Those storm tracts have only continued to strengthen in recent years, and the march of the coastal rainforest easily tracked by that mix of Sitka spruce and western hemlock has continued its northward and then westward creep around the rim of the Gulf.
Sitka spruce, according to researchers, didn’t reach Kodiak Island archipelago until about the 1600s, but has been marching relentlessly across the island to the west ever since. Meanwhile, the defining species of the temperate rain forest has spread “north and west as far as Mount Susitna on the northwest tip of Cook Inlet, along the east coast of the Alaska Peninsula, and nearly to the southern boundary of Katmai National Park,” according to the University of Alaska’s Cooperative Extension Service.
The storm tracks that pushed the trees northward have become so common in modern-day Alaska that most who’ve lived here long are now familiar with the term “pineapple express” used to identify the pulses of warm, tropical air that surge north across the Pacific from near tropical Hawaii to slam into the underbelly of the 49th state.
They can bring plenty of rain to the Anchorage area at almost any time, and there has been plenty this summer.
At this time, the National Weather Service is reporting 16.48 inches of precipitation has fallen on Anchorage since the start of the year. That is not a record, but it is a significant 4.5 inches above normal.
The record is 20.9 inches in 1989, and it is easily in reach this year given that the average annual rainfall for Anchorage in the months of October, November and December totals 4.17 inches.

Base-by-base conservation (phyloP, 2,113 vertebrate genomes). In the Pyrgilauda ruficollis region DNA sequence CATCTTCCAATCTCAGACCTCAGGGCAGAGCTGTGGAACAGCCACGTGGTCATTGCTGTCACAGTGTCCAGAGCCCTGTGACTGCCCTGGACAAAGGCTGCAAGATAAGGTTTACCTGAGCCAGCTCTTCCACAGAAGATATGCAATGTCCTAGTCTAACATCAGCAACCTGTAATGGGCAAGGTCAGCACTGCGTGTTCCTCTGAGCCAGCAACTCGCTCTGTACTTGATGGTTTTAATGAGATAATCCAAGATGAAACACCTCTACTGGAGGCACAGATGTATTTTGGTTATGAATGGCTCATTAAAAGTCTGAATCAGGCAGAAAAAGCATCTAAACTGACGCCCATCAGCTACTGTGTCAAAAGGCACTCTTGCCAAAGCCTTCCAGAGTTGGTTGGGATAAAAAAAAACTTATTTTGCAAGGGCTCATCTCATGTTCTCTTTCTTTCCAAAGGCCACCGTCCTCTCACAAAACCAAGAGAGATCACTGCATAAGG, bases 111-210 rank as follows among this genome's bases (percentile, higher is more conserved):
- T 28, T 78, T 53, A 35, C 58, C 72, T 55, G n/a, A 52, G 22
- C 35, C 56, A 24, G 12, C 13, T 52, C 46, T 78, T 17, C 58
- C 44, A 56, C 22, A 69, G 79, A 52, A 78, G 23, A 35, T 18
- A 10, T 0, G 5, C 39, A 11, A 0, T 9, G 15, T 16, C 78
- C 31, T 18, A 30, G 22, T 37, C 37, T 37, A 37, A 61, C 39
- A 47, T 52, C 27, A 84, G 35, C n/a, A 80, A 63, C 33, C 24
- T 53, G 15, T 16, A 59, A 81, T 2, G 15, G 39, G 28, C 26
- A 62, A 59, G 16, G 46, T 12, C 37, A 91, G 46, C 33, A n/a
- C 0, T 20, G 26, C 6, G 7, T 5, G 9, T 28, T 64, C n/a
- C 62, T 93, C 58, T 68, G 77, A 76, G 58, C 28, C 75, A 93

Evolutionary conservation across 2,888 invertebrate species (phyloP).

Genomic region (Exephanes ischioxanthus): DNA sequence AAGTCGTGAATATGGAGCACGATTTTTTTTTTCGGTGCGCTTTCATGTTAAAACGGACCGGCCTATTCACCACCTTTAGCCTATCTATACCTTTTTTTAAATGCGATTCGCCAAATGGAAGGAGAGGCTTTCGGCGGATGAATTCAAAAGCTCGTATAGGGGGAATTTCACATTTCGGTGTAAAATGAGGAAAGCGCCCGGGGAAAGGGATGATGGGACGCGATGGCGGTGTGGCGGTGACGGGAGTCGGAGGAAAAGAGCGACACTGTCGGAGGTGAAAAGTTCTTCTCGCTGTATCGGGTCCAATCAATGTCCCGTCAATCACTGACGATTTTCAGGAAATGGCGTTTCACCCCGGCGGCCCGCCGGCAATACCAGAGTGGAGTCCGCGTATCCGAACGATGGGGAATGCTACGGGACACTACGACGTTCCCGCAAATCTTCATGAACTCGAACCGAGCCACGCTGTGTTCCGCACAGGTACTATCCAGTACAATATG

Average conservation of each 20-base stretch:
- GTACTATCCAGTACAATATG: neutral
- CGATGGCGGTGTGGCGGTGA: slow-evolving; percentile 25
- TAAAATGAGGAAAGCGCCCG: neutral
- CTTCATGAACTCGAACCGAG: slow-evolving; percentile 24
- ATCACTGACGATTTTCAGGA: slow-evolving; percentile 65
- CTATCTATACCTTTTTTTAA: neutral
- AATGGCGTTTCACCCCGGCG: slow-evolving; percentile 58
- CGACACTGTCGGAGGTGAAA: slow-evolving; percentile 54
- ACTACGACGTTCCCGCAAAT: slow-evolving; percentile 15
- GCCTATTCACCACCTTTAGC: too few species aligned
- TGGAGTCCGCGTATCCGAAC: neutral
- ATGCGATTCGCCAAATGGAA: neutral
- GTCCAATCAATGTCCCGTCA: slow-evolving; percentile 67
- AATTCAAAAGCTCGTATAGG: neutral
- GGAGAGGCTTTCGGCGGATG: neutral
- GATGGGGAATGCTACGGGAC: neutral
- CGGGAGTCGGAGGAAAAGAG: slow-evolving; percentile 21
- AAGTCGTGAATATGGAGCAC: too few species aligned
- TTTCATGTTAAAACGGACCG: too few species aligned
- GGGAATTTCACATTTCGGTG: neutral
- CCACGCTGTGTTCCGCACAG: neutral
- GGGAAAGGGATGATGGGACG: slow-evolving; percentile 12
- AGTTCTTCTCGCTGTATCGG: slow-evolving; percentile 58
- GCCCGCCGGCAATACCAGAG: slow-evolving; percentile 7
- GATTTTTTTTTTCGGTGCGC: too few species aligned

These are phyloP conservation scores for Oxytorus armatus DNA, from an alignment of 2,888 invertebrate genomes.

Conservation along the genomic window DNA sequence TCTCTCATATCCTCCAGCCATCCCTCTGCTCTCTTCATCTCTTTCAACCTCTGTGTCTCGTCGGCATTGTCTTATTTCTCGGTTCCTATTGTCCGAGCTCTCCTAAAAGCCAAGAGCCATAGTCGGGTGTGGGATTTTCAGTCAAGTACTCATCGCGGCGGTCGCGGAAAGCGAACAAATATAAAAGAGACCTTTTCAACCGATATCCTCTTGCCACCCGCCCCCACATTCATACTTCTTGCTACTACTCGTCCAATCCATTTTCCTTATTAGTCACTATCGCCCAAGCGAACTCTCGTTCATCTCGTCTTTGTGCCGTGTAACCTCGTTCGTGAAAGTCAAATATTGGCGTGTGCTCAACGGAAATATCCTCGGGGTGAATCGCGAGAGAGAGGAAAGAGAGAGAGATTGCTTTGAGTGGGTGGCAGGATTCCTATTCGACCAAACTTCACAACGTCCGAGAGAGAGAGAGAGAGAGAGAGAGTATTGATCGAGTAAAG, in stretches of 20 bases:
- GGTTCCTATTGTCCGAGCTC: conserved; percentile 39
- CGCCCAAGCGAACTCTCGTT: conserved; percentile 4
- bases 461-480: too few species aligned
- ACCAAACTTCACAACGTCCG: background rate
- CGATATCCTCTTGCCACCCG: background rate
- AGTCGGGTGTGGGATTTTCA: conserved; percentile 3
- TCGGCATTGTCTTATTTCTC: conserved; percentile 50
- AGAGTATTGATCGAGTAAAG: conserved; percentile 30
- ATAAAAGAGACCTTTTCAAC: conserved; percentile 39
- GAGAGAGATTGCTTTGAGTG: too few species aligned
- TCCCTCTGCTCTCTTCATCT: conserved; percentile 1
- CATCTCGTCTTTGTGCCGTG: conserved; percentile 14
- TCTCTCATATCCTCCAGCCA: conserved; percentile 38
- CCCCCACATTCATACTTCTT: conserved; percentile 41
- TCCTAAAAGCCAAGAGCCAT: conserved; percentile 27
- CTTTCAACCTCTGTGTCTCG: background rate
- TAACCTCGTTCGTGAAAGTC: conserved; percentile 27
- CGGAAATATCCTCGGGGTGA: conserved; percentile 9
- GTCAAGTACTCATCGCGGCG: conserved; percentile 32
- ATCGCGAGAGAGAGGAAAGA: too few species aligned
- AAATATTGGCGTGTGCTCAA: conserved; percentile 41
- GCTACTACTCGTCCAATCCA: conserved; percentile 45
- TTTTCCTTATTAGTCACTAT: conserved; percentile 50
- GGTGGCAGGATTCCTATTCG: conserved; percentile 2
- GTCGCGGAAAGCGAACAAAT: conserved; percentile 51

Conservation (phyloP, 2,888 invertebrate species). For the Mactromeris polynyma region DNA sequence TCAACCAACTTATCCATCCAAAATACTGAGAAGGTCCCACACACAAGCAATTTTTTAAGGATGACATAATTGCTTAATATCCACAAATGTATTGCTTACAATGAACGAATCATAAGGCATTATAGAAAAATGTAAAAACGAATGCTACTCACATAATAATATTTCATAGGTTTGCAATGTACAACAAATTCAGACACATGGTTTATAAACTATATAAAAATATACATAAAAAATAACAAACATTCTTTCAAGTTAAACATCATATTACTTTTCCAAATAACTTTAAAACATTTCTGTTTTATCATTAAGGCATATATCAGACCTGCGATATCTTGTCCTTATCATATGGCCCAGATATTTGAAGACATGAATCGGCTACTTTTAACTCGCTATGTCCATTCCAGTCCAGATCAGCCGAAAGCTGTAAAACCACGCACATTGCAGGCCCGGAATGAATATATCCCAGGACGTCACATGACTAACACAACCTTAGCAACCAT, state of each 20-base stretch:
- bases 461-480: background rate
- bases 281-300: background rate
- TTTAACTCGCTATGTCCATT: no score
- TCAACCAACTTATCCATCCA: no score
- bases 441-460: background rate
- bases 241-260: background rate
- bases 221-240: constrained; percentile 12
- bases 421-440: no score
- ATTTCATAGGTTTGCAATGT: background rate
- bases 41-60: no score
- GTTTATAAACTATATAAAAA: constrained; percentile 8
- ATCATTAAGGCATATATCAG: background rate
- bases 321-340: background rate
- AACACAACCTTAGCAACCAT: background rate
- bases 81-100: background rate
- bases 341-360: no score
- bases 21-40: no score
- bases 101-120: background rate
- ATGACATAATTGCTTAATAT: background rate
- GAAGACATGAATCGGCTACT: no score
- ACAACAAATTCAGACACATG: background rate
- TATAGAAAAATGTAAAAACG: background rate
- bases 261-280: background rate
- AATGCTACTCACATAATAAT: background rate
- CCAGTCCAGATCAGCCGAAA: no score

If those three months combined produce even a quarter inch more precipitation than normal this year, 2023 ties 1989, and if they’re more than a quarter inch over the norm, Anchorage sets a new record.
Could be worse
With all the Anchorage whining about the wet that has been going on, however, it is worth putting this year’s moisture in perspective.
Anchorage is nowhere near another Juneau or, for that matter, a Yakutat, Cordova, Valdez, Seward or even Homer. Anchorage weather, even at its wettest, is drier than in these other port communities hard up along the Gulf of Alaska.
Be thankful the city at the head of Cook Inlet is tucked well into the Alaska underbelly. The 220 miles between Anchorage and the North Pacific have a large influence on precipitation.
Juneau is about 155 miles closer to the Pacific, and that changes everything. Average rainfall at the airport there is 54 inches per year, and this is the local dry spot. The city gets more than 90 inches downtown, according to the National Weather Service.
Thus, in the best-case scenario, this makes an average Juneau almost three times wetter than Anchorage at its worst. And in a worst-case scenario, that average Juneau is more than three times wetter than Anchorage at its worst.
In fact, no matter how much Los Anchoragites might whine about this summer’s rain, they should appreciate how much drier the city is than any of those closer to the coast.
Homer gets an average of 47.7 inches of precipitation per year, more than twice Anchorage at its wettest, with Seward at 68 inches, Valdez at 95.6 inches, Cordova at 148.37 inches and then there is Ketchikan at a staggering 152.38 inches per year or an average of more than four-tenths of an inch per day depending on how you want to look at it.
Anchorage looks almost like a desert compared to these communities, and even if it sets a new record this year it will still be far short of the standards of soggy Seattle, which despite being drier than any of the Alaska port cities listed above still sees an average 37.18 inches per year.
That’s more than twice the Anchorage average, but still way less rain than falls on Juneau.
Juneau can only dream that it gets more like Seattle when it is likely to only get more like Ketchikan, which might be enough to make even many Juneau residents want to move the state capital to some drier part of Alaska.